I keep my rules on my Facebook page and social media sites very minimal. Through the years I have had to remind people that when I introduce a controversial topic, I expect everyone to honor other people, not just opinions. If anyone…ANYONE…begins to cross that line, I shut it down. Period. I have multiple reasons I suppose, but mainly, there are lots of pages where a person can go to get into arguments, degrade others while maintaining that you are only trying to persuade them, and basically shout to your heart’s content that you are right and others are wrong.
Empathy does not do that. In fact, I do not think we even know what it means anymore or how our words, written within the context of opposing opinions, must be carefully chosen if we want to convey or express empathy. I want to note where the issue breaks down looking at a simple definition of empathy:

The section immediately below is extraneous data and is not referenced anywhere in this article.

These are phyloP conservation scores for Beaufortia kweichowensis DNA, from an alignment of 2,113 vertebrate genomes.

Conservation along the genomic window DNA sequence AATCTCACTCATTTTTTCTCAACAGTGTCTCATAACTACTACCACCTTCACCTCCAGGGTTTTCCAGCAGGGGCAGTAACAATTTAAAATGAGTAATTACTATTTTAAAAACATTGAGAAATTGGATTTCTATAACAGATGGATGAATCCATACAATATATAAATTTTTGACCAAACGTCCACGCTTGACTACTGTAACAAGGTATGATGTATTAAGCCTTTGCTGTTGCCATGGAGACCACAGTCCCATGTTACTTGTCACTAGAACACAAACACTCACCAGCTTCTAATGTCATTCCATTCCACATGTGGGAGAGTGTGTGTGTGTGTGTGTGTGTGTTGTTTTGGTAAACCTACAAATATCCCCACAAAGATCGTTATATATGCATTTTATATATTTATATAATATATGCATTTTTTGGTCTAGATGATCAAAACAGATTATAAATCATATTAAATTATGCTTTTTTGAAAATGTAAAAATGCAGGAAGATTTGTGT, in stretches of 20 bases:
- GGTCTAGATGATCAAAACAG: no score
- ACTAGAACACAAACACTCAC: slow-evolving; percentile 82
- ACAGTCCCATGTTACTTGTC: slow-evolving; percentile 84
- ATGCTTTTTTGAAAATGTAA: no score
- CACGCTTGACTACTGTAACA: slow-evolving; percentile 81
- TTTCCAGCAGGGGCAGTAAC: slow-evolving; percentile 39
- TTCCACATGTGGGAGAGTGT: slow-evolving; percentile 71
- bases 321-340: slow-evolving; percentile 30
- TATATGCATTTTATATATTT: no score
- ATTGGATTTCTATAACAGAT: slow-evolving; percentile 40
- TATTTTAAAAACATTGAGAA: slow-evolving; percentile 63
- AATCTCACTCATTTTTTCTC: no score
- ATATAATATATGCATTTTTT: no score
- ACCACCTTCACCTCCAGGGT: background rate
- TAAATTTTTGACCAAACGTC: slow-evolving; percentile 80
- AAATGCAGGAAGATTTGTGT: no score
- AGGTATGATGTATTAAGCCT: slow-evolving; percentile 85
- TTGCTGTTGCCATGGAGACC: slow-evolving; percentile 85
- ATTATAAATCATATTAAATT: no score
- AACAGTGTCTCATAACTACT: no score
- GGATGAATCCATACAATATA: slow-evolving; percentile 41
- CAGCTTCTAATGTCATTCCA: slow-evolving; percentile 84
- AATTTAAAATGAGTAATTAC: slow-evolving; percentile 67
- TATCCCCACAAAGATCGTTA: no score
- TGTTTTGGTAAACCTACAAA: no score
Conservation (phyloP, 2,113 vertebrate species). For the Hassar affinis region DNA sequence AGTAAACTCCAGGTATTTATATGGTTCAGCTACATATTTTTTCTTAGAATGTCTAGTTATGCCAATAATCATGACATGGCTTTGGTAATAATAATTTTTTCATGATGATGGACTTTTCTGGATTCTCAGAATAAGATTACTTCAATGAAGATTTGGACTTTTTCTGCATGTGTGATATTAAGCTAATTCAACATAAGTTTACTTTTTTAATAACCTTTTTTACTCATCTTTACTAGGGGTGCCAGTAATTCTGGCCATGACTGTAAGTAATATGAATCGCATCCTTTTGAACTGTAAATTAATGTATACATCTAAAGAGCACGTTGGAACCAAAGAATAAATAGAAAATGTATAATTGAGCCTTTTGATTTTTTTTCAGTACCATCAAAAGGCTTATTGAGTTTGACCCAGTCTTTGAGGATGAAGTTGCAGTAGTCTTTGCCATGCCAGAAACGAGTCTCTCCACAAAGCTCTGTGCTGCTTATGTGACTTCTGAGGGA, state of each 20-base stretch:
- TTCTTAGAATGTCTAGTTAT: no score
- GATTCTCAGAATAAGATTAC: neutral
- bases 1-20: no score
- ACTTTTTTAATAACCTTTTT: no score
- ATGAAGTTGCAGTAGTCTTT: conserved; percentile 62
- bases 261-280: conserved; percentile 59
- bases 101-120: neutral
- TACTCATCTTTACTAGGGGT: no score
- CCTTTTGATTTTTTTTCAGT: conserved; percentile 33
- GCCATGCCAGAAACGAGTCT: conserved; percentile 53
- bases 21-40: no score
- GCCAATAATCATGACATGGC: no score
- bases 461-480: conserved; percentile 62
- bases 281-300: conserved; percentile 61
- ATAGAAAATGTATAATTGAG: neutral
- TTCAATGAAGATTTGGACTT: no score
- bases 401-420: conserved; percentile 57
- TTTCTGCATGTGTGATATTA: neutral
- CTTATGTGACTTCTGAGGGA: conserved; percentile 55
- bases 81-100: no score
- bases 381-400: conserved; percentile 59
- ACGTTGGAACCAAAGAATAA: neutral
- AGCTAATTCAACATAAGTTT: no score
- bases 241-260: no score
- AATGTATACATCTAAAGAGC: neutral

Yes, of course, you and I might apply labels to things we believe. We might identify ourselves with a religious belief, a political party, a profession, but labeling removes the person from the equation of conversation. And once you remove the person, you are no longer sharing their experiences and emotions. You are negating them. You are negating the person.
On my pages, I won’t accept it. Period.
Namaste is not an Indian or Hindu term alone, though it might be labeled that. It is just as confusing when anyone tries to tell a Christian from the Middle East they shouldn’t call God, Allah, though that is the word for God in their language.
Namaste is more than a gesture, it is a way of viewing others as a person, in the way God, in the person of Jesus, looks at us and came to us. This is one more reason I love the name, Immanuel, for Jesus, for it means, “God with us.” God thought more of us than to label us lost, God came to us in the greatest gesture of namaste.